Copper Note Card Holder Tutorial

12.Now for the messy part! Mix up a small batch of plaster of paris, following the instructions on the packet. Mine was 2.5 parts plaster to 1 part water- I used an old kitchen cup measure.

Copper Note Card Holder Tutorial

13.Pour the plaster carefully into the moulds. Try not to let the plaster come up too high or past the point of the cocktail stick. As you can see, I got plaster all over the place! I’m thinking using a jug to pour out the plaster or a small spoon might have been a better plan for me!

14. The plaster sets quite quickly, mine was ready to take out of the mould after 45mins. You can leave the edges rough or sand smooth.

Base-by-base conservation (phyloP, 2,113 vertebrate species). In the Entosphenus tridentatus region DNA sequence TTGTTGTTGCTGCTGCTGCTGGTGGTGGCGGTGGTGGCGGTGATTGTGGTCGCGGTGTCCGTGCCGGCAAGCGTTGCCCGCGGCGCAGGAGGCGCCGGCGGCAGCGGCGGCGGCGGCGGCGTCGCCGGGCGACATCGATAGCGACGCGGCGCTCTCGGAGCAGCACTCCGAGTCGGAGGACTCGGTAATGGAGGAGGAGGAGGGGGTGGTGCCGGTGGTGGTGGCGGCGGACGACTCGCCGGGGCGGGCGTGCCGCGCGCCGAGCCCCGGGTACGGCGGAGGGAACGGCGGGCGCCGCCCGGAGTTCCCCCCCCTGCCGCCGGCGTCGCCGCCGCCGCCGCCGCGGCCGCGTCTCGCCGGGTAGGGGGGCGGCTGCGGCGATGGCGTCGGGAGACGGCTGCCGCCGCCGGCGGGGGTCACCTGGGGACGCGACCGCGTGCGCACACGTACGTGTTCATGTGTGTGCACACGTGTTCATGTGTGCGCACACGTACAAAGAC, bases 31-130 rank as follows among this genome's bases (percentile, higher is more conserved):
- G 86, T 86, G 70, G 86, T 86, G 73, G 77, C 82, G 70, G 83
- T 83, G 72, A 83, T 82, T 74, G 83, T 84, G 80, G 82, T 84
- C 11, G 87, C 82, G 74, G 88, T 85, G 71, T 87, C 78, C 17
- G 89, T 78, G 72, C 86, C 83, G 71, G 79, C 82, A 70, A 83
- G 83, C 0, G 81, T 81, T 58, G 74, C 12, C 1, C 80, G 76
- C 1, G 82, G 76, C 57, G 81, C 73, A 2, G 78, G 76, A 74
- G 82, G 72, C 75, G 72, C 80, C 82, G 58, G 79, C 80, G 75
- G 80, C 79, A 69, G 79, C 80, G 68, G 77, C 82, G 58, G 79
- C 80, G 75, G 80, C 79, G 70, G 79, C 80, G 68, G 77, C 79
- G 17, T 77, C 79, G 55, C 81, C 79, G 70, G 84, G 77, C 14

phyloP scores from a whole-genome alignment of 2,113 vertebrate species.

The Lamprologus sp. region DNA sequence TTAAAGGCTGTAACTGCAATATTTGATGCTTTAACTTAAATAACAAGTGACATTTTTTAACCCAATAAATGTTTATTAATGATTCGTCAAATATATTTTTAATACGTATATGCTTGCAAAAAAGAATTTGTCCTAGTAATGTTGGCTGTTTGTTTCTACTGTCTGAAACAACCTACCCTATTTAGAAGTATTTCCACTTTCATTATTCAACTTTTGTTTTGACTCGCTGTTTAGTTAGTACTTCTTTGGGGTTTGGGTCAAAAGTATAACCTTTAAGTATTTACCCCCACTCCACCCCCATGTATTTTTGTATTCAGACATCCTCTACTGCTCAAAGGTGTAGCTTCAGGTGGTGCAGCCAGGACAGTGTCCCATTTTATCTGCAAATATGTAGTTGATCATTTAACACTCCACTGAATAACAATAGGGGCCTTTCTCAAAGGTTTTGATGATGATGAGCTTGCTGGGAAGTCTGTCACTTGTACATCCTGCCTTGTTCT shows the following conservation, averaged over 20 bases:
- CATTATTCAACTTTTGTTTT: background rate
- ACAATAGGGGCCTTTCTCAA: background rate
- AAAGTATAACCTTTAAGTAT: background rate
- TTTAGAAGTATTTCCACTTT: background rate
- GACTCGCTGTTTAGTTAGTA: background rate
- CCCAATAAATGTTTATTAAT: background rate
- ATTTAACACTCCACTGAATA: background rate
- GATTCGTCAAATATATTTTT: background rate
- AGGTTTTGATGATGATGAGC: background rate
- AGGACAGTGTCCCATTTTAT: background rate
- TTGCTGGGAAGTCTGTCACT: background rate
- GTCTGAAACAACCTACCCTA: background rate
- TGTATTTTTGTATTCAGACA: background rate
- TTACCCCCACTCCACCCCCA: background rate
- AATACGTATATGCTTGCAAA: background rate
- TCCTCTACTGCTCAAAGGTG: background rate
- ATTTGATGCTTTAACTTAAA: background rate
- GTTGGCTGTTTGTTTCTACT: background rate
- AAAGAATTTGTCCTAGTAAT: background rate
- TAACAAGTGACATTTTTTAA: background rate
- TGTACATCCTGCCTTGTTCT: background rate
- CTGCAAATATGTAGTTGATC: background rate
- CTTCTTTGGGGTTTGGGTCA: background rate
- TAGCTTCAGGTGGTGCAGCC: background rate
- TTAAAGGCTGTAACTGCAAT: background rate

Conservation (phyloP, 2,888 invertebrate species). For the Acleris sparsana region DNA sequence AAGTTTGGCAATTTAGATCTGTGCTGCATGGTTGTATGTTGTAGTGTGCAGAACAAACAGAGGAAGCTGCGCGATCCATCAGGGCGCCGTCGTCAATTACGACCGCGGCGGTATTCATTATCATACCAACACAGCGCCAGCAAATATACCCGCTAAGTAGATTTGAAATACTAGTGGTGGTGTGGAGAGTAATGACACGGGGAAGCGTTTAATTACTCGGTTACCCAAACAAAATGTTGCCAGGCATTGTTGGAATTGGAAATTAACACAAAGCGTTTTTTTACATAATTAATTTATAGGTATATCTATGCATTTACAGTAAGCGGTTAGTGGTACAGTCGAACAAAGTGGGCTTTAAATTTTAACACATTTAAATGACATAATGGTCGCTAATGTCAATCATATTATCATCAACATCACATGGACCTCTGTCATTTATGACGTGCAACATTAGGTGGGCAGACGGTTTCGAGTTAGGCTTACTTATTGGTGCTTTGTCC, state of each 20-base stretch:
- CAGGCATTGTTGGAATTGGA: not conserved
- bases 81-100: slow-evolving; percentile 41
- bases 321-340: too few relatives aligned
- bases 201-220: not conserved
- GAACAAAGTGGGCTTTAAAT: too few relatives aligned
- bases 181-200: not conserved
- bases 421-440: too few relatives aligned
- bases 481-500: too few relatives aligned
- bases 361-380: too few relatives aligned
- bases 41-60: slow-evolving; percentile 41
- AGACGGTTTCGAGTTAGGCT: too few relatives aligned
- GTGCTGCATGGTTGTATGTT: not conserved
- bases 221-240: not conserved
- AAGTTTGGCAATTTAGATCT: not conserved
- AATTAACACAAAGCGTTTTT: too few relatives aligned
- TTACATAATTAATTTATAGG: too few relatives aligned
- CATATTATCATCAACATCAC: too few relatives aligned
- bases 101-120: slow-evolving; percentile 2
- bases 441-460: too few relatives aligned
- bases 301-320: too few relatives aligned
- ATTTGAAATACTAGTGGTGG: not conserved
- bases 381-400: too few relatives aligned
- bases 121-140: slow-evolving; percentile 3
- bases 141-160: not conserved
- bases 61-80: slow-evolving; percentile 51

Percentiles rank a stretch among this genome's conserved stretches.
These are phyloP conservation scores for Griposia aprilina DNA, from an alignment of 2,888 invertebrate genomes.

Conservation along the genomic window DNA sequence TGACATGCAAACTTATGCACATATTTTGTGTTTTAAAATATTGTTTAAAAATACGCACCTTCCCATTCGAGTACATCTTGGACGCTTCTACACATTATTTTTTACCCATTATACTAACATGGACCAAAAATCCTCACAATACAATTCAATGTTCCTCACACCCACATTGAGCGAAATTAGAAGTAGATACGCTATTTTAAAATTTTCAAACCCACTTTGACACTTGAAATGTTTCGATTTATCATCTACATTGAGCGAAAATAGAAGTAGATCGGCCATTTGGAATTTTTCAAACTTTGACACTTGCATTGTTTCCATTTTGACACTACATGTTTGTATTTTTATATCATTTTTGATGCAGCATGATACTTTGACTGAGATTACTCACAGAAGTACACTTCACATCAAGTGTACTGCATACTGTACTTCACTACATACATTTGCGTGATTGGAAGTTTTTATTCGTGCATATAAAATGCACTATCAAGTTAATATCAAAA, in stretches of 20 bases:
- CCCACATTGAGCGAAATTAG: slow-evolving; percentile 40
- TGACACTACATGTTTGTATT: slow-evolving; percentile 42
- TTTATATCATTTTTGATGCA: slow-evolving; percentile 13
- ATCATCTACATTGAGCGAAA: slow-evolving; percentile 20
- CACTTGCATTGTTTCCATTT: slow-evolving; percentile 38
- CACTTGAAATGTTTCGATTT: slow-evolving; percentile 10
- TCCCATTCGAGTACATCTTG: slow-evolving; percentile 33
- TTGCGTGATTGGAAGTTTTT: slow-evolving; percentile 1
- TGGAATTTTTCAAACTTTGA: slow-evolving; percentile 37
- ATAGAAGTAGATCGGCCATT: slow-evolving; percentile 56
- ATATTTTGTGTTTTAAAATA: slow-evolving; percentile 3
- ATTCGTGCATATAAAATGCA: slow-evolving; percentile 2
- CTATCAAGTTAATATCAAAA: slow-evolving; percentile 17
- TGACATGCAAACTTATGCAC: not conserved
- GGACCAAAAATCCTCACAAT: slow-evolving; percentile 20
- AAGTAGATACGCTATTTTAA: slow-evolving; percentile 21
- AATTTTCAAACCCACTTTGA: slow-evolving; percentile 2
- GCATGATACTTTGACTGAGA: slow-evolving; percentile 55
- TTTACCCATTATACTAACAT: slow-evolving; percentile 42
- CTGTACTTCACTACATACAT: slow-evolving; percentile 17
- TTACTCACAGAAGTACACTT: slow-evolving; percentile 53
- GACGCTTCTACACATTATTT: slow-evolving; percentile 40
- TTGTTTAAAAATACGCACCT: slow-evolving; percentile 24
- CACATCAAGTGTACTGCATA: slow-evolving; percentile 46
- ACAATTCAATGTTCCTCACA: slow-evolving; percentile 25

15. I also had a go at making a heart shape out of wire to match a heart shaped ice-cube mould and a larger base using a mini loaf pan with multiple wires! You can also paint the plaster base or even cover with glitter. I would love to see your version of this make, send me a photo via Twitter, Facebook or Instagram!


Copper Note Card Holder Tutorial
Copper Note Card Holder Tutorial

Tutorial – Geometric Mouse Mat DIY

My old mouse mat have seen better days. The edges were frayed, the colour faded and it was a plain boring mat to begin with. So I decided to make my own! Be the envy of your house guests and no one will ever suspect that this geometric mouse mat was so easy and cheap to create!

DIY Geometric Mouse Mat Tutorial


You will need;
– A plain, single colour mouse mat with a fabric top
-Metallic paint marker/fabric pen
-Soft pencil